Is buying a car through the company more efficient?

March 23rd 2023

You are the owner/manager of a small company, and you want to buy a new car. What are the different ways of purchasing it and is it more tax efficient to buy the car through the business or pay personally? Naomi Swan advises in this article.

You are the sole director shareholder of your company and you have selected three possible vehicles:
• An electric car with zero emissions.
• A hybrid with CO2 emissions of 35g/km.
• A petrol car with CO2 emissions of 100g/km.

All three have a similar list price of around £40,000.

Naturally, you would like to understand the tax implications for each of the various ways to acquire the car, and for the chosen method, whether it would be more tax efficient to buy it through the business or extract the cash from the company and pay for it personally.

Outright purchase
The most straightforward way to purchase the car is an outright cash purchase. If this is done via the company, it will account for the cost of the car as a fixed asset, with the depreciation of the vehicle disallowed for tax purposes but capital allowances are given instead.

Hire purchase
If you don’t want to part with £40,000 in one go, a hire purchase (HP) agreement is a way of acquiring the vehicle without having to pay for it in full on day one. Instead, an upfront deposit is paid followed by monthly payments, with ownership passing on payment of the final instalment.

As the car is purchased in instalments, an element of interest is included within the monthly payments which is deductible for corporation tax purposes.

As an HP agreement is for the purchase of a vehicle, the company will again account for the actual £40,000 cost of the car as a fixed asset, with capital allowances given instead of depreciation.

Finance lease
A finance lease is similar to a HP agreement in that an upfront deposit is paid followed by monthly instalments, and also that the car is recorded as an asset on the balance sheet. However, it differs in one fundamental way: the ownership of the car for tax purposes does not pass to the lessee and therefore capital allowances cannot be claimed.

This assumes the finance lease is not treated as a long funding lease – broadly a lease for longer than five years.

Therefore, as no capital allowances are available, a unique situation arises where the depreciation charged in the accounts is allowable for tax.

Where a car has CO2 emissions over 50g/km, 15% of the lease payments (both the interest charge and depreciation) is disallowed in the tax computation.

Contract hire
A contract hire agreement is effectively the rental of the car for a short period, where the car is handed back at the end of the term. All payments under the lease go through the profit and loss account and are allowable for tax. The same 15% restriction applies on cars with CO2 emissions over 50g/km.

You have decided that an outright cash purchase is more straightforward and will prove more cost efficient in the long run. So, what are the tax implications for purchasing through the company compared with buying personally?

Capital allowances
The rate of allowances available to you will depend on the CO2 emissions of the chosen vehicle. Electric cars with zero emissions will qualify for a first-year allowance of 100%, meaning full tax relief in the year of purchase. Cars with CO2 emissions of 1-50g/km will go into the main rate pool and receive writing down allowances of 18%, and cars with CO2 emissions over 50g/km will go into the special rate pool with writing down allowances of 6%.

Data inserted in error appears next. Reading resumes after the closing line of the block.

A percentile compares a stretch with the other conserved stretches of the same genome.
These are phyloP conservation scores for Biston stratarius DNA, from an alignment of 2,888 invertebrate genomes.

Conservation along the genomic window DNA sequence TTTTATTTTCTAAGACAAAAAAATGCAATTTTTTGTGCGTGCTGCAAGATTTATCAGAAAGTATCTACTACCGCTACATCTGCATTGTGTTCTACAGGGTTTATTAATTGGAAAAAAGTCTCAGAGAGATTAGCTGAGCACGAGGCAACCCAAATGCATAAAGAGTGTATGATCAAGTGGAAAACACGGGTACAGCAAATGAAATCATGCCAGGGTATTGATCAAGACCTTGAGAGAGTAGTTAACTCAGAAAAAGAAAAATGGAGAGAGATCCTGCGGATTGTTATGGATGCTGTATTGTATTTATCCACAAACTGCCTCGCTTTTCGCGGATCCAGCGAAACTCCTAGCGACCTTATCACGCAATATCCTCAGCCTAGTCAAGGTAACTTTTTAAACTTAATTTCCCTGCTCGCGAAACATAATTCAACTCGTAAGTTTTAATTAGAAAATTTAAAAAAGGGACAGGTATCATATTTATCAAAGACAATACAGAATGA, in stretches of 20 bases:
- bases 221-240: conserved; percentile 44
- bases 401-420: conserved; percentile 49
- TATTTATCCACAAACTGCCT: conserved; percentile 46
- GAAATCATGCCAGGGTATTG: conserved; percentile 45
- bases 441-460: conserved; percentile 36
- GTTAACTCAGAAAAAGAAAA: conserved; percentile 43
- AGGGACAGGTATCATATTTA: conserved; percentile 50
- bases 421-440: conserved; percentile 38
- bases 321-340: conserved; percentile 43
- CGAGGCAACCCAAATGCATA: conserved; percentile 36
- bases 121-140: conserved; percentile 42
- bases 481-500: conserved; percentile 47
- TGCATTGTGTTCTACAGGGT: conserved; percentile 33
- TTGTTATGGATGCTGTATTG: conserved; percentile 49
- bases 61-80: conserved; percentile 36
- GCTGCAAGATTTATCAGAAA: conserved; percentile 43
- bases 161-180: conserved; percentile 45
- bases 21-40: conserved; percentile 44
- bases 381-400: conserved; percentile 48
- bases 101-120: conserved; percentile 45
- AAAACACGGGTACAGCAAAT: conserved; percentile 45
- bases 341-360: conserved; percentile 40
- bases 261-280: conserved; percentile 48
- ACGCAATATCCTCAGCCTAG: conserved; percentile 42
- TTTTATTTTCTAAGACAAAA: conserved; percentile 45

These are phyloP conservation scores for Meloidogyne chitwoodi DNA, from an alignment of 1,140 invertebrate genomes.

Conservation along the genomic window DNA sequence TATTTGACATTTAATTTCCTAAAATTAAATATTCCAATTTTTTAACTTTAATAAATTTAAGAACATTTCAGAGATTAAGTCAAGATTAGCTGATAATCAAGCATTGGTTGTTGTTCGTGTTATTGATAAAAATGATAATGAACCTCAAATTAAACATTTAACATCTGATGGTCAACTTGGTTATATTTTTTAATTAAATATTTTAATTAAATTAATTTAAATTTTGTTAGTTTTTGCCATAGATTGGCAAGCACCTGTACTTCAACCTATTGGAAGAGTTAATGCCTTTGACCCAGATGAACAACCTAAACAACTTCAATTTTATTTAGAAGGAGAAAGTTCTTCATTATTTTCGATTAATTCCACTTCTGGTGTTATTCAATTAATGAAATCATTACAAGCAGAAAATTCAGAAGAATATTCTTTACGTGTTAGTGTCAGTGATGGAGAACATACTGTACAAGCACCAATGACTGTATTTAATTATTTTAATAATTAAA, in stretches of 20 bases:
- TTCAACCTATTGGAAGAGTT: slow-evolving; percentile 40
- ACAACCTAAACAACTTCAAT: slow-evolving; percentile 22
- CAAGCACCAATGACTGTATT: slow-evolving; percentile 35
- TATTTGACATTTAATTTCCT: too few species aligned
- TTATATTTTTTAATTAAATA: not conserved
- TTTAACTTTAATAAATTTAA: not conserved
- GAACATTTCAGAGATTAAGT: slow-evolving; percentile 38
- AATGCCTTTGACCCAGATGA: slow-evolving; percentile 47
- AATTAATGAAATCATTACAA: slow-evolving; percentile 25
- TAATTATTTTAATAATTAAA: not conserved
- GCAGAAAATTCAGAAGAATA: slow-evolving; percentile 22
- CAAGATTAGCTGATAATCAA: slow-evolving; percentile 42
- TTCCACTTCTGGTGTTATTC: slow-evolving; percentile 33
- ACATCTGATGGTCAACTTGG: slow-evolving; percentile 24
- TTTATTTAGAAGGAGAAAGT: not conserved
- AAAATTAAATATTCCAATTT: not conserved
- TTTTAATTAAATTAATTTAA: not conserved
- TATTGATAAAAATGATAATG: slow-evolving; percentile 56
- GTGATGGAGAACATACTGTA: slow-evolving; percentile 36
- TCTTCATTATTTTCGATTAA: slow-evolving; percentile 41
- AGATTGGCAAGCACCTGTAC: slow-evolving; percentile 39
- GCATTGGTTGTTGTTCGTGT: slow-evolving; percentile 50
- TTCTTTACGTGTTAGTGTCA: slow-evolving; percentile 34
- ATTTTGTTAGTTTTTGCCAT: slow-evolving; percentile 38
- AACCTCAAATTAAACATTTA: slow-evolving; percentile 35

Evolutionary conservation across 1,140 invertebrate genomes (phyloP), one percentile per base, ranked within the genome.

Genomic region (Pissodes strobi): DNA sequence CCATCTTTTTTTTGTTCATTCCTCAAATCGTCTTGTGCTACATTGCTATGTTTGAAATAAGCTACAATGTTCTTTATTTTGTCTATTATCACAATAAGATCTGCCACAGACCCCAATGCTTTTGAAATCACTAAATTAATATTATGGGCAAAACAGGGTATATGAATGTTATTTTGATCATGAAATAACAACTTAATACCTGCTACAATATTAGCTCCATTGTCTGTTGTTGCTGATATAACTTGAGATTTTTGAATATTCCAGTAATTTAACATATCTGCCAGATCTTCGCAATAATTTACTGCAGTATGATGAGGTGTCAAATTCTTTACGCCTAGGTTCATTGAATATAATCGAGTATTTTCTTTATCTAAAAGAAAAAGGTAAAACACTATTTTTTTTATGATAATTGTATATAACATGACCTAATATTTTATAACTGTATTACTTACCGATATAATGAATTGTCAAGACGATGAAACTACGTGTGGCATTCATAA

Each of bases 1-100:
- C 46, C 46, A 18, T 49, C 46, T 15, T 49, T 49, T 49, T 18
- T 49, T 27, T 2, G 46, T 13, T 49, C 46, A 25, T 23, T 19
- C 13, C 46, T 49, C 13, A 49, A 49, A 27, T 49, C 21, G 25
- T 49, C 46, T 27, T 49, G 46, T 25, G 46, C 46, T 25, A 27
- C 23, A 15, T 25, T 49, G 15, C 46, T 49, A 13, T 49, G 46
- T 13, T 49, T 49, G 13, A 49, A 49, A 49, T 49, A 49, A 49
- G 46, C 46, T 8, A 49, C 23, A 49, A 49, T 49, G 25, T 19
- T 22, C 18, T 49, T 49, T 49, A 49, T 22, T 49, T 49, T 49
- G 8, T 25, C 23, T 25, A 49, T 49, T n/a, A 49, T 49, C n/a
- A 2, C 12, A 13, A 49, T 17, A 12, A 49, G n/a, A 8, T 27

Only new and unused electric cars receive the 100% first year allowance – second- hand electric cars will go into the main pool.

From a corporation tax point of view, therefore, it will be more tax efficient to acquire the electric vehicle as tax relief for the full value of the car will be received in year one. But what about from an income tax point of view?

Benefit in kind
As you will be using the car for private purposes a benefit in kind will arise based on the list price of the vehicle (not the purchase price). Again, the rate of tax will depend on the CO2 emissions of the car, and in the case of hybrid vehicles it will also depend on the range the car can travel on its electric battery alone.

The benefit in kind will be subject to income tax.

Electric cars with zero emissions will be charged at 2% of list price. Hybrid cars can be as low as 2% if their electric range exceeds 130 miles, but as high as 14% if the electric range is less than 30 miles. The hybrid which you are considering has an electric range of 42 miles and therefore will be charged at 8% of list price. The petrol car with CO2 emissions of 100g/km will be charged at 25% of list price.

The percentages have been frozen until the 2024/25 tax year, at which point they will rise 1% each year from 6 April 2025 to 5 April 2028.
Of course, the benefit in kind charge is annual, and tends to increase. For higher emission vehicles the tax charges may eventually eclipse the upfront savings so it’s important to look at the position over several years.

When looking at the upfront tax relief, purchasing outright via the company is likely to be the most efficient option. However, don’t forget that the annual benefit in kind charge for the company car will erode the savings over time. For older cars or those with higher emissions figures, this may mean the company route is more expensive in the long run.

If you would like further advice do get in touch with JRW to fully discuss the implications.

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